By now, the surviving Ventures are in their 70s (Don Wilson and Nokie Edwards; Bob Bogle and Mel Taylor both passed, but Mel’s son Leon still tours with the band on drums). You would think that in the wake of that terrible tsunami disaster back in March,  »  continue reading …

◊   posted by Jim G @ 10:56 am       Read Comments (2) / Leave a Comment
Tuesday, August 2, 2011
Current Affairs ... Economics/Business ... Politics ...

Looks like the Tea Party has notched a major victory in its quest to change the course of American history. Yes, I certainly am referring to the debt limit extension and deficit reduction plan approved by the House and Senate and about to be signed into law by President Obama.

I just read an article on the Daily Beast site that is right on point. The “Beast” (a spin-off of Newsweek Magazine) and its writers are very much on the liberal side, and thus have a lot of admiration for the Saul Alinsky dream of grass roots organizing, of ordinary people rising up to take power from the elites who control our government. One reason why “Beast people” (and “HuffPo” people and “DailyKos” people and NPR people, etc.) love Barack Obama so much is that he was once a community organizer himself, who cut his teeth going door to door and attending countless evening meetings in church basements, right on Alinsky’s home turf (i.e., Chicago).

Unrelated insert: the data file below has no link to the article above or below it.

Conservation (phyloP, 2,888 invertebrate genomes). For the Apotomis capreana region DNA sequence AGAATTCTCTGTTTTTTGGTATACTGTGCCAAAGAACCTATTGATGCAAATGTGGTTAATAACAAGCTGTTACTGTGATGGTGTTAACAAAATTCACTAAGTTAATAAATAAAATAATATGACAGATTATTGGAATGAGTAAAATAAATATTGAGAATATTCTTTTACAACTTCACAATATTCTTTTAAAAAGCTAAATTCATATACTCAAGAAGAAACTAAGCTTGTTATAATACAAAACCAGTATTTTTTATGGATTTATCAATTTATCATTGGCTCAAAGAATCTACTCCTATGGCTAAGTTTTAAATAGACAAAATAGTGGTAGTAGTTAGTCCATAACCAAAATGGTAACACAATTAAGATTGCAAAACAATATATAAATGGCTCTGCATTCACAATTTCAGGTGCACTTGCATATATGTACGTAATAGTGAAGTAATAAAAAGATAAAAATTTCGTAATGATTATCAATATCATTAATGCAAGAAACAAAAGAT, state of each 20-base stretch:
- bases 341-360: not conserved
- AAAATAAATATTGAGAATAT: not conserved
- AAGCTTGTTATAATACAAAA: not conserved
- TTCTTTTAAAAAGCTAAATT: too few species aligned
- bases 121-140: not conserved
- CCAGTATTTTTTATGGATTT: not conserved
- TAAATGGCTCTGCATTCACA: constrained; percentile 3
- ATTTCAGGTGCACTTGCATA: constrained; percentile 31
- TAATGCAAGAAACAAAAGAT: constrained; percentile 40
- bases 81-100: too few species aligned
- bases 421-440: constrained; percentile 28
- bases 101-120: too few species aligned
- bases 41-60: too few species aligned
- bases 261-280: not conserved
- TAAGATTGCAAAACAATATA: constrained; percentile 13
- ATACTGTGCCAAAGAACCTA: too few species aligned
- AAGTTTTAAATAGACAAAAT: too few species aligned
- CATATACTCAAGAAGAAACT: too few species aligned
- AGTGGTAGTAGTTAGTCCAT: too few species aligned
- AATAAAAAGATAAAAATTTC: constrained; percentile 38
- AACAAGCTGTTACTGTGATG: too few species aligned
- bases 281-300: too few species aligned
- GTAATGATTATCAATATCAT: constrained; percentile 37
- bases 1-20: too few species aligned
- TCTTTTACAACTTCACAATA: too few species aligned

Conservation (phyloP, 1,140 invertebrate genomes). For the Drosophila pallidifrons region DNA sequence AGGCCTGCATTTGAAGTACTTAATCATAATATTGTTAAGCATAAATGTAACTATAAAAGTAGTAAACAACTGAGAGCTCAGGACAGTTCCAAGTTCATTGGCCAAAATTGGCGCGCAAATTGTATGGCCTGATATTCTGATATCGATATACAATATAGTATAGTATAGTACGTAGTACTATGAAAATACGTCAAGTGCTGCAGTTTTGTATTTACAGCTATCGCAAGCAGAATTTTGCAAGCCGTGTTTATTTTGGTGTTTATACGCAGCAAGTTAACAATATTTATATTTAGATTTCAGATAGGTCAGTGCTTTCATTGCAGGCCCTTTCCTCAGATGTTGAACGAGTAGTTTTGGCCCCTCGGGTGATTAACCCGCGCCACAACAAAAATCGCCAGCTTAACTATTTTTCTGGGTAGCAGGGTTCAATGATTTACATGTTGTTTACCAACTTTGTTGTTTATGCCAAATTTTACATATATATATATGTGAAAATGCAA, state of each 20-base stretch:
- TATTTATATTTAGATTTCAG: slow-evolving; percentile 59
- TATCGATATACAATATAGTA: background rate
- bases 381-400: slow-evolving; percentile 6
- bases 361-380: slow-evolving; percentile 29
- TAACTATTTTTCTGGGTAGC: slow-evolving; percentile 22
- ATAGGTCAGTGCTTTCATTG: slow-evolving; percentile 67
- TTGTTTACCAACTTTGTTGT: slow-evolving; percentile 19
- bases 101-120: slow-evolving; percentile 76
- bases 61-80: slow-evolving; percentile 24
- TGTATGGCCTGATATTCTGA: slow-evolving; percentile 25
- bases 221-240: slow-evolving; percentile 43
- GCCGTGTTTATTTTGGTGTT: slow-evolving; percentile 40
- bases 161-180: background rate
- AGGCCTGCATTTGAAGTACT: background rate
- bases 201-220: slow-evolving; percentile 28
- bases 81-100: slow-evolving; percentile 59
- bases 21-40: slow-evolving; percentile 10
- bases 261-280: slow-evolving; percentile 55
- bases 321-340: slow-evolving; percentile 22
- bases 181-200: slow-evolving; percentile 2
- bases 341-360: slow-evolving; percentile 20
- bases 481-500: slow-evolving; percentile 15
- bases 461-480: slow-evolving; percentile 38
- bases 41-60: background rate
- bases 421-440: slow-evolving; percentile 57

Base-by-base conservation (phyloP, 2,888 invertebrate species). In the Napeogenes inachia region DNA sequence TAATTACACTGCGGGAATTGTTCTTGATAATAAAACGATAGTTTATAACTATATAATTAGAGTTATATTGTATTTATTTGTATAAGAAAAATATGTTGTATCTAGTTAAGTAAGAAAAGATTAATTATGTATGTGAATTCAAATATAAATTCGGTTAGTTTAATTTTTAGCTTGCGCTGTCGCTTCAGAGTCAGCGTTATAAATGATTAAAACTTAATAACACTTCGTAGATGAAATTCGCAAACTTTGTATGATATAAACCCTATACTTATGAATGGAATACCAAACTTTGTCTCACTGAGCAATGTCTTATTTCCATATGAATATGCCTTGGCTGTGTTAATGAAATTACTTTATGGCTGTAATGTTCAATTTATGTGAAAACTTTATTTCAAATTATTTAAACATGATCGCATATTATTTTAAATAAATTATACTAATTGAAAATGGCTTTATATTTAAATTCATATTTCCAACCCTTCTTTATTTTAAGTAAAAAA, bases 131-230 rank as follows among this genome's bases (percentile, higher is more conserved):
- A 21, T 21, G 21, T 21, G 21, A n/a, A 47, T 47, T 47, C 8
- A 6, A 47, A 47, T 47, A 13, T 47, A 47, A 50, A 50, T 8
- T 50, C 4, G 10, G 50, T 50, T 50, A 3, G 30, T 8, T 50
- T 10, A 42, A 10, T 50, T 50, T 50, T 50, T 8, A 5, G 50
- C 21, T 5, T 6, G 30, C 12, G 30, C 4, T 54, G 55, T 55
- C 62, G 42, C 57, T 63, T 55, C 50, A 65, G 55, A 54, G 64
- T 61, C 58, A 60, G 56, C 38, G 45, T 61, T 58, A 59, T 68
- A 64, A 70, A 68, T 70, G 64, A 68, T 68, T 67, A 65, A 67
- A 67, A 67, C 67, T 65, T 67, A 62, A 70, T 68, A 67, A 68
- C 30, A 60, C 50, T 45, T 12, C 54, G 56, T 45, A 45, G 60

OK, so Beast writer Peter Beinart points out that the Tea Party is one of the most incredible, stupendous examples of the Alinksy dream realized. It just rose up from the grass roots and organized itself,  »  continue reading …

◊   posted by Jim G @ 11:56 am       Read Comment (1) / Leave a Comment